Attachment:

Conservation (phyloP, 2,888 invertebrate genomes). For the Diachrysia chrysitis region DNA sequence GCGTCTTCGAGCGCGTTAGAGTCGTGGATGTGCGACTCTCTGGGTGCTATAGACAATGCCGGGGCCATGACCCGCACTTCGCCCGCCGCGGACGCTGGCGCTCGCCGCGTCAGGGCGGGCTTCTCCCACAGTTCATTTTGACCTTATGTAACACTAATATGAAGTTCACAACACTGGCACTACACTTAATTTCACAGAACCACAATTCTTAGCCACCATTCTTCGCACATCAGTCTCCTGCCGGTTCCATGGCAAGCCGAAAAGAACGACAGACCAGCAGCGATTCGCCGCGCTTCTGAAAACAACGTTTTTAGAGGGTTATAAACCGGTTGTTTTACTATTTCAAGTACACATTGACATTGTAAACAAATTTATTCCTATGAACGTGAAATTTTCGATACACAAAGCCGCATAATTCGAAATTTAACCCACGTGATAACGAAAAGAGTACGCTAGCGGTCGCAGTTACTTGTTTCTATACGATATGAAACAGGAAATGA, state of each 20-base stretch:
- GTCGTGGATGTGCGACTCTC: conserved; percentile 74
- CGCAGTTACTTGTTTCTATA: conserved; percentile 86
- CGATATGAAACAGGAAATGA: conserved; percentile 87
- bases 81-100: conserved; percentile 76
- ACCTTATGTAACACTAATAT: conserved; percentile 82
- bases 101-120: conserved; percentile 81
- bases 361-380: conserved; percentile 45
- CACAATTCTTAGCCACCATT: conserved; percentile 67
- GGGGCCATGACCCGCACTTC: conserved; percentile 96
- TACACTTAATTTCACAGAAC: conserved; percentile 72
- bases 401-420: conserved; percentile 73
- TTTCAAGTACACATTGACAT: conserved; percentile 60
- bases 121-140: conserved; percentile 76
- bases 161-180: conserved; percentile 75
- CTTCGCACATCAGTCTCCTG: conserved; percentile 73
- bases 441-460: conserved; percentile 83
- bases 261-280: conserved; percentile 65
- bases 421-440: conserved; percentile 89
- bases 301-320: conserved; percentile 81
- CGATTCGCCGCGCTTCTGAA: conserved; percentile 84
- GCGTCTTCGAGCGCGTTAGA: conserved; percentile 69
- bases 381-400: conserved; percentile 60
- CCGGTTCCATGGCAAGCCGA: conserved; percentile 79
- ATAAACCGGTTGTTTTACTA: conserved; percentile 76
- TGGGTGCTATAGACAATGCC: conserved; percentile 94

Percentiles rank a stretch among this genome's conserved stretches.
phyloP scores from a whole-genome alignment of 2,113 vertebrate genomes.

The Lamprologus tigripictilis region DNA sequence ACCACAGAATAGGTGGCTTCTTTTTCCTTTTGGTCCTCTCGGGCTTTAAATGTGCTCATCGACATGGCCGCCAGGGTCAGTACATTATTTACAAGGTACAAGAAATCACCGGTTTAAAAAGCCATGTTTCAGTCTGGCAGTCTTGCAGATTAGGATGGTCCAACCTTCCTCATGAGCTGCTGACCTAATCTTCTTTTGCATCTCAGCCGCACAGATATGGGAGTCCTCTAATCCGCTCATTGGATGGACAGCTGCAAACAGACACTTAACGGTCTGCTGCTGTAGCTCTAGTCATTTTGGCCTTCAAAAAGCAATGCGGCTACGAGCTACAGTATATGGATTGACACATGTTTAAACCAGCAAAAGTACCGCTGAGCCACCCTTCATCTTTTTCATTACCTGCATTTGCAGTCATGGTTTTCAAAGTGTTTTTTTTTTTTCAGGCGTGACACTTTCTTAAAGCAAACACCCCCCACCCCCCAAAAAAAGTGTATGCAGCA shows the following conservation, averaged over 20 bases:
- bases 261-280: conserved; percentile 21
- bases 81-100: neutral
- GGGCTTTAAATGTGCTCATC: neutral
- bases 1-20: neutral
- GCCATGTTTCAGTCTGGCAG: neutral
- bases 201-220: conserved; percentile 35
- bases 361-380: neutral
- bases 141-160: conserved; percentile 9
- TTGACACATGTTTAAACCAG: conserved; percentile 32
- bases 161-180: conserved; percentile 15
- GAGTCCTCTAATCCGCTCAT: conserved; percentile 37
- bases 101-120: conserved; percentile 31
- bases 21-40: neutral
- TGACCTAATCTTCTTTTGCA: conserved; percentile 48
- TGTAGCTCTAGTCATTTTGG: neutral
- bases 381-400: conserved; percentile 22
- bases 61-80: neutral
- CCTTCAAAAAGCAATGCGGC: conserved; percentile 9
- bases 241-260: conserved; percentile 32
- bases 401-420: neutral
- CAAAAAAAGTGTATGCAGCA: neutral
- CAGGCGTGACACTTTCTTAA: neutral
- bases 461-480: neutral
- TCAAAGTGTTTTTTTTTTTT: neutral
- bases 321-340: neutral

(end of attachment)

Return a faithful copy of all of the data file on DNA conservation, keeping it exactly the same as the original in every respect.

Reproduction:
Conservation (phyloP, 2,888 invertebrate genomes). For the Diachrysia chrysitis region DNA sequence GCGTCTTCGAGCGCGTTAGAGTCGTGGATGTGCGACTCTCTGGGTGCTATAGACAATGCCGGGGCCATGACCCGCACTTCGCCCGCCGCGGACGCTGGCGCTCGCCGCGTCAGGGCGGGCTTCTCCCACAGTTCATTTTGACCTTATGTAACACTAATATGAAGTTCACAACACTGGCACTACACTTAATTTCACAGAACCACAATTCTTAGCCACCATTCTTCGCACATCAGTCTCCTGCCGGTTCCATGGCAAGCCGAAAAGAACGACAGACCAGCAGCGATTCGCCGCGCTTCTGAAAACAACGTTTTTAGAGGGTTATAAACCGGTTGTTTTACTATTTCAAGTACACATTGACATTGTAAACAAATTTATTCCTATGAACGTGAAATTTTCGATACACAAAGCCGCATAATTCGAAATTTAACCCACGTGATAACGAAAAGAGTACGCTAGCGGTCGCAGTTACTTGTTTCTATACGATATGAAACAGGAAATGA, state of each 20-base stretch:
- GTCGTGGATGTGCGACTCTC: conserved; percentile 74
- CGCAGTTACTTGTTTCTATA: conserved; percentile 86
- CGATATGAAACAGGAAATGA: conserved; percentile 87
- bases 81-100: conserved; percentile 76
- ACCTTATGTAACACTAATAT: conserved; percentile 82
- bases 101-120: conserved; percentile 81
- bases 361-380: conserved; percentile 45
- CACAATTCTTAGCCACCATT: conserved; percentile 67
- GGGGCCATGACCCGCACTTC: conserved; percentile 96
- TACACTTAATTTCACAGAAC: conserved; percentile 72
- bases 401-420: conserved; percentile 73
- TTTCAAGTACACATTGACAT: conserved; percentile 60
- bases 121-140: conserved; percentile 76
- bases 161-180: conserved; percentile 75
- CTTCGCACATCAGTCTCCTG: conserved; percentile 73
- bases 441-460: conserved; percentile 83
- bases 261-280: conserved; percentile 65
- bases 421-440: conserved; percentile 89
- bases 301-320: conserved; percentile 81
- CGATTCGCCGCGCTTCTGAA: conserved; percentile 84
- GCGTCTTCGAGCGCGTTAGA: conserved; percentile 69
- bases 381-400: conserved; percentile 60
- CCGGTTCCATGGCAAGCCGA: conserved; percentile 79
- ATAAACCGGTTGTTTTACTA: conserved; percentile 76
- TGGGTGCTATAGACAATGCC: conserved; percentile 94

Percentiles rank a stretch among this genome's conserved stretches.
phyloP scores from a whole-genome alignment of 2,113 vertebrate genomes.

The Lamprologus tigripictilis region DNA sequence ACCACAGAATAGGTGGCTTCTTTTTCCTTTTGGTCCTCTCGGGCTTTAAATGTGCTCATCGACATGGCCGCCAGGGTCAGTACATTATTTACAAGGTACAAGAAATCACCGGTTTAAAAAGCCATGTTTCAGTCTGGCAGTCTTGCAGATTAGGATGGTCCAACCTTCCTCATGAGCTGCTGACCTAATCTTCTTTTGCATCTCAGCCGCACAGATATGGGAGTCCTCTAATCCGCTCATTGGATGGACAGCTGCAAACAGACACTTAACGGTCTGCTGCTGTAGCTCTAGTCATTTTGGCCTTCAAAAAGCAATGCGGCTACGAGCTACAGTATATGGATTGACACATGTTTAAACCAGCAAAAGTACCGCTGAGCCACCCTTCATCTTTTTCATTACCTGCATTTGCAGTCATGGTTTTCAAAGTGTTTTTTTTTTTTCAGGCGTGACACTTTCTTAAAGCAAACACCCCCCACCCCCCAAAAAAAGTGTATGCAGCA shows the following conservation, averaged over 20 bases:
- bases 261-280: conserved; percentile 21
- bases 81-100: neutral
- GGGCTTTAAATGTGCTCATC: neutral
- bases 1-20: neutral
- GCCATGTTTCAGTCTGGCAG: neutral
- bases 201-220: conserved; percentile 35
- bases 361-380: neutral
- bases 141-160: conserved; percentile 9
- TTGACACATGTTTAAACCAG: conserved; percentile 32
- bases 161-180: conserved; percentile 15
- GAGTCCTCTAATCCGCTCAT: conserved; percentile 37
- bases 101-120: conserved; percentile 31
- bases 21-40: neutral
- TGACCTAATCTTCTTTTGCA: conserved; percentile 48
- TGTAGCTCTAGTCATTTTGG: neutral
- bases 381-400: conserved; percentile 22
- bases 61-80: neutral
- CCTTCAAAAAGCAATGCGGC: conserved; percentile 9
- bases 241-260: conserved; percentile 32
- bases 401-420: neutral
- CAAAAAAAGTGTATGCAGCA: neutral
- CAGGCGTGACACTTTCTTAA: neutral
- bases 461-480: neutral
- TCAAAGTGTTTTTTTTTTTT: neutral
- bases 321-340: neutral